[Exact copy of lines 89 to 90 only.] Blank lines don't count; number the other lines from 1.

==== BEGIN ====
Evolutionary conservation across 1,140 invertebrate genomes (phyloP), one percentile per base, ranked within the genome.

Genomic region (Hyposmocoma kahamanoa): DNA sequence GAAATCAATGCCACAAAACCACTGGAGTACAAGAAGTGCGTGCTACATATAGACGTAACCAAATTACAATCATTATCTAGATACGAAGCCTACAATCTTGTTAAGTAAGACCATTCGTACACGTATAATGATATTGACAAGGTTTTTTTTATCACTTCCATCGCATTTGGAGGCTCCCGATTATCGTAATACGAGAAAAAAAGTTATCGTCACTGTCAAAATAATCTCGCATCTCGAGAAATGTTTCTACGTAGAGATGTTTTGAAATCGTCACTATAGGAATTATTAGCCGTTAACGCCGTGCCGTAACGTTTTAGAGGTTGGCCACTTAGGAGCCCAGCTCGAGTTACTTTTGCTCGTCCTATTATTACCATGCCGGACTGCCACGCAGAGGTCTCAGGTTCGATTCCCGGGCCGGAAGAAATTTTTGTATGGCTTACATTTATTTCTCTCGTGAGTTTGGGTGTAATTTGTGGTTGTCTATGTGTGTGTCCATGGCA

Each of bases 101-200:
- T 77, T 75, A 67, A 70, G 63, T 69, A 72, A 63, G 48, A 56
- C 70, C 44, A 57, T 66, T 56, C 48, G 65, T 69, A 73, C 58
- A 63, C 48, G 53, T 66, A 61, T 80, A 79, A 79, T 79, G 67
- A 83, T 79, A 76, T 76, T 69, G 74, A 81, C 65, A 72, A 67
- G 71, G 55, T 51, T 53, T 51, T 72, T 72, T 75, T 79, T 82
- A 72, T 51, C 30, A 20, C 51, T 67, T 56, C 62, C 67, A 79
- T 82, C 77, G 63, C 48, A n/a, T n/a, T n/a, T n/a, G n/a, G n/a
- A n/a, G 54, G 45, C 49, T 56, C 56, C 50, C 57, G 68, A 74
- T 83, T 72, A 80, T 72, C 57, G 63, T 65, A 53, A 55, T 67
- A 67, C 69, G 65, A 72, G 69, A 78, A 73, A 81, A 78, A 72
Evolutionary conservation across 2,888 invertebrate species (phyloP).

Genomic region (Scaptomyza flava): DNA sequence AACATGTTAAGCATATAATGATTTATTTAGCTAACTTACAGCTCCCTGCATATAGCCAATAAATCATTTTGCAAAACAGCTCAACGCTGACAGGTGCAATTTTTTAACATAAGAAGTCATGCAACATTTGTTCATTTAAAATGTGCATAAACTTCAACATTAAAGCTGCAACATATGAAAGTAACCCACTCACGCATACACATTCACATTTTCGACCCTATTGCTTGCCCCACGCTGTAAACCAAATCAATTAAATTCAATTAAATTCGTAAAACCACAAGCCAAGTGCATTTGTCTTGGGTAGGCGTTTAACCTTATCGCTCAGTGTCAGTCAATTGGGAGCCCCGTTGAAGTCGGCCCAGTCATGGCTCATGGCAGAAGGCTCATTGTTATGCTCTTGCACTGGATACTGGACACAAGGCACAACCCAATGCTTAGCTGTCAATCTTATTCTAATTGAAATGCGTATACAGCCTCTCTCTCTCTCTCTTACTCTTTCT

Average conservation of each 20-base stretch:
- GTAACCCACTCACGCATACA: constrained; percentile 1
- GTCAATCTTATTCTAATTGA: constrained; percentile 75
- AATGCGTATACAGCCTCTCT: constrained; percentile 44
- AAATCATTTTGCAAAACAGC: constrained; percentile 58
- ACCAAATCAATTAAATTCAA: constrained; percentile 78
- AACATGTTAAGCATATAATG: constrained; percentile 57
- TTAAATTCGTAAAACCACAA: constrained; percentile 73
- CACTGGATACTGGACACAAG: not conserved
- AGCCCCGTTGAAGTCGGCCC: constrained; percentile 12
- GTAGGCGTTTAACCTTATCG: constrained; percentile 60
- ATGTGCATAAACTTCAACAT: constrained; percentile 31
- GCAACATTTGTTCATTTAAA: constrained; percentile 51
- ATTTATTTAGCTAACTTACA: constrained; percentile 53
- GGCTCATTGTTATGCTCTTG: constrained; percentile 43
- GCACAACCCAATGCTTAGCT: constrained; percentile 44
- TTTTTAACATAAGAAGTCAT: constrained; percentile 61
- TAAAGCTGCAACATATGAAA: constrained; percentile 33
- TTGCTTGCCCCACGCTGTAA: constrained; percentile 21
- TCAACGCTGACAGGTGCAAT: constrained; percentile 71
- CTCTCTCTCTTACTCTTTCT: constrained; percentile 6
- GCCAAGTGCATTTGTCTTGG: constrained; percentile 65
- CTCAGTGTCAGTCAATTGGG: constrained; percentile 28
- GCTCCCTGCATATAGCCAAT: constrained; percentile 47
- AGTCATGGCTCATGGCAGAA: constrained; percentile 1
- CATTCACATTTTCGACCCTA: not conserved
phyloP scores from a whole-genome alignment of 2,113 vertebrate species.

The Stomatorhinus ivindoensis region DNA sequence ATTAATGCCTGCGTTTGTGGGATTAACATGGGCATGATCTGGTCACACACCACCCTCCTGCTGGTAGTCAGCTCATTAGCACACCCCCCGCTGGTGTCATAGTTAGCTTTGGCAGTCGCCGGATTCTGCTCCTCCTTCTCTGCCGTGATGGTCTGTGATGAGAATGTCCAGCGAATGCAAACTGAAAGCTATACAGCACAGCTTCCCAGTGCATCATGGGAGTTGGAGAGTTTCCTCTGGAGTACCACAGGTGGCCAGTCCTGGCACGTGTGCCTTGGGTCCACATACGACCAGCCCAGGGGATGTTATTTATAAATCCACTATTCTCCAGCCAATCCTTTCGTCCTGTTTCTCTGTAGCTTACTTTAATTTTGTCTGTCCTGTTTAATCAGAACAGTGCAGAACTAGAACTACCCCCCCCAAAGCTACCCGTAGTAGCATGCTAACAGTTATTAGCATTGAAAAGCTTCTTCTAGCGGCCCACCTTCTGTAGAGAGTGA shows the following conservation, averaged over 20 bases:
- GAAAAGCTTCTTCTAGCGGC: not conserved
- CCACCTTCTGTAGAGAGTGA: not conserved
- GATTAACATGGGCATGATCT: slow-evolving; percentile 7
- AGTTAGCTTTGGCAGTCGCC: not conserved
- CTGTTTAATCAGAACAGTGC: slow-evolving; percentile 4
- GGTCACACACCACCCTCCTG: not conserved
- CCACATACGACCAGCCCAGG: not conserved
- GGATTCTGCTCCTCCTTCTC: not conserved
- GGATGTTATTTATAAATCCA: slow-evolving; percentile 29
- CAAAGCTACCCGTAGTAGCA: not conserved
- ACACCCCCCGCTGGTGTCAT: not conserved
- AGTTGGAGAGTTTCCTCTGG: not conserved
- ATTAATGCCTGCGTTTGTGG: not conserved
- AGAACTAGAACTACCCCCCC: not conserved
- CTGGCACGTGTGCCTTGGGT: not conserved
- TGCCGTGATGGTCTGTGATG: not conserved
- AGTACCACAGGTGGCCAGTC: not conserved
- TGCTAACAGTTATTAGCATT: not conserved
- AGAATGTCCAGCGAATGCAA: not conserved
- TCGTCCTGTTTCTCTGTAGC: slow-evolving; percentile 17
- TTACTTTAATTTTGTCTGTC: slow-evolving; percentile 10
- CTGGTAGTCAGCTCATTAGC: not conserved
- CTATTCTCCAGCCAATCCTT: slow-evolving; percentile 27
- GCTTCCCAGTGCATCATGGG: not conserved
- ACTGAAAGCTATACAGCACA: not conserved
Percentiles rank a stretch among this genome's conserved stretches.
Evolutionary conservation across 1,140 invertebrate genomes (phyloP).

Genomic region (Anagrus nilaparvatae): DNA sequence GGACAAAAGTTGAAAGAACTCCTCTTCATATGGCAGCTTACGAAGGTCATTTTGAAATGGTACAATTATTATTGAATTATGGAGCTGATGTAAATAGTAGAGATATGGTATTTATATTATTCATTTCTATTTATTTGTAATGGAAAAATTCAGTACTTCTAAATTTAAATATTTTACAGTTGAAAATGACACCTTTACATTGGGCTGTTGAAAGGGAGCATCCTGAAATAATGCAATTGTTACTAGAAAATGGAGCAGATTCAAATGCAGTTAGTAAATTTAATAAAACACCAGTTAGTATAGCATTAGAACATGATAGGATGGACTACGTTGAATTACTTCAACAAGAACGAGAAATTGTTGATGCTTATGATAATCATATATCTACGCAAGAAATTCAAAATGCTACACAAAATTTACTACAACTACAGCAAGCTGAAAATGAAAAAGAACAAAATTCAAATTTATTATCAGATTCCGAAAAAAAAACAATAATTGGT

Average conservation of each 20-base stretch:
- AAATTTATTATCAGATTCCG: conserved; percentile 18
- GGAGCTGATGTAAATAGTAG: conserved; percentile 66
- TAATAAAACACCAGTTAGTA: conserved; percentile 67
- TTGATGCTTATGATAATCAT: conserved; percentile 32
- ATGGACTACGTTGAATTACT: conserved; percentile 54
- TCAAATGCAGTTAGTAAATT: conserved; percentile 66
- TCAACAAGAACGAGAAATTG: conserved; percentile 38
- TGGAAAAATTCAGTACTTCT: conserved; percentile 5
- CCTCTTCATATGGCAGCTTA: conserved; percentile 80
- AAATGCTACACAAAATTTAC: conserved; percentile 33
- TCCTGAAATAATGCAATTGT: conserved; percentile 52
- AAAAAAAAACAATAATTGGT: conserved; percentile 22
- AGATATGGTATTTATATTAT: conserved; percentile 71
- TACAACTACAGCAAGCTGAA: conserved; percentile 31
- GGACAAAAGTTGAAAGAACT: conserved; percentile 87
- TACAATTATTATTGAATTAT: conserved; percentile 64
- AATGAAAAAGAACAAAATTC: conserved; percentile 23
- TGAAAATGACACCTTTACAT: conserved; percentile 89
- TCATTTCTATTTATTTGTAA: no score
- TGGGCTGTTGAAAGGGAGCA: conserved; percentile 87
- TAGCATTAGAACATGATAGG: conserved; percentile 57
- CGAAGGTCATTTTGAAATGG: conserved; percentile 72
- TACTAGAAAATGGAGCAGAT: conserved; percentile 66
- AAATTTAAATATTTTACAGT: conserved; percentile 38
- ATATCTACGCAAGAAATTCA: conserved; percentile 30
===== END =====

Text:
- AATGAAAAAGAACAAAATTC: conserved; percentile 23
- TGAAAATGACACCTTTACAT: conserved; percentile 89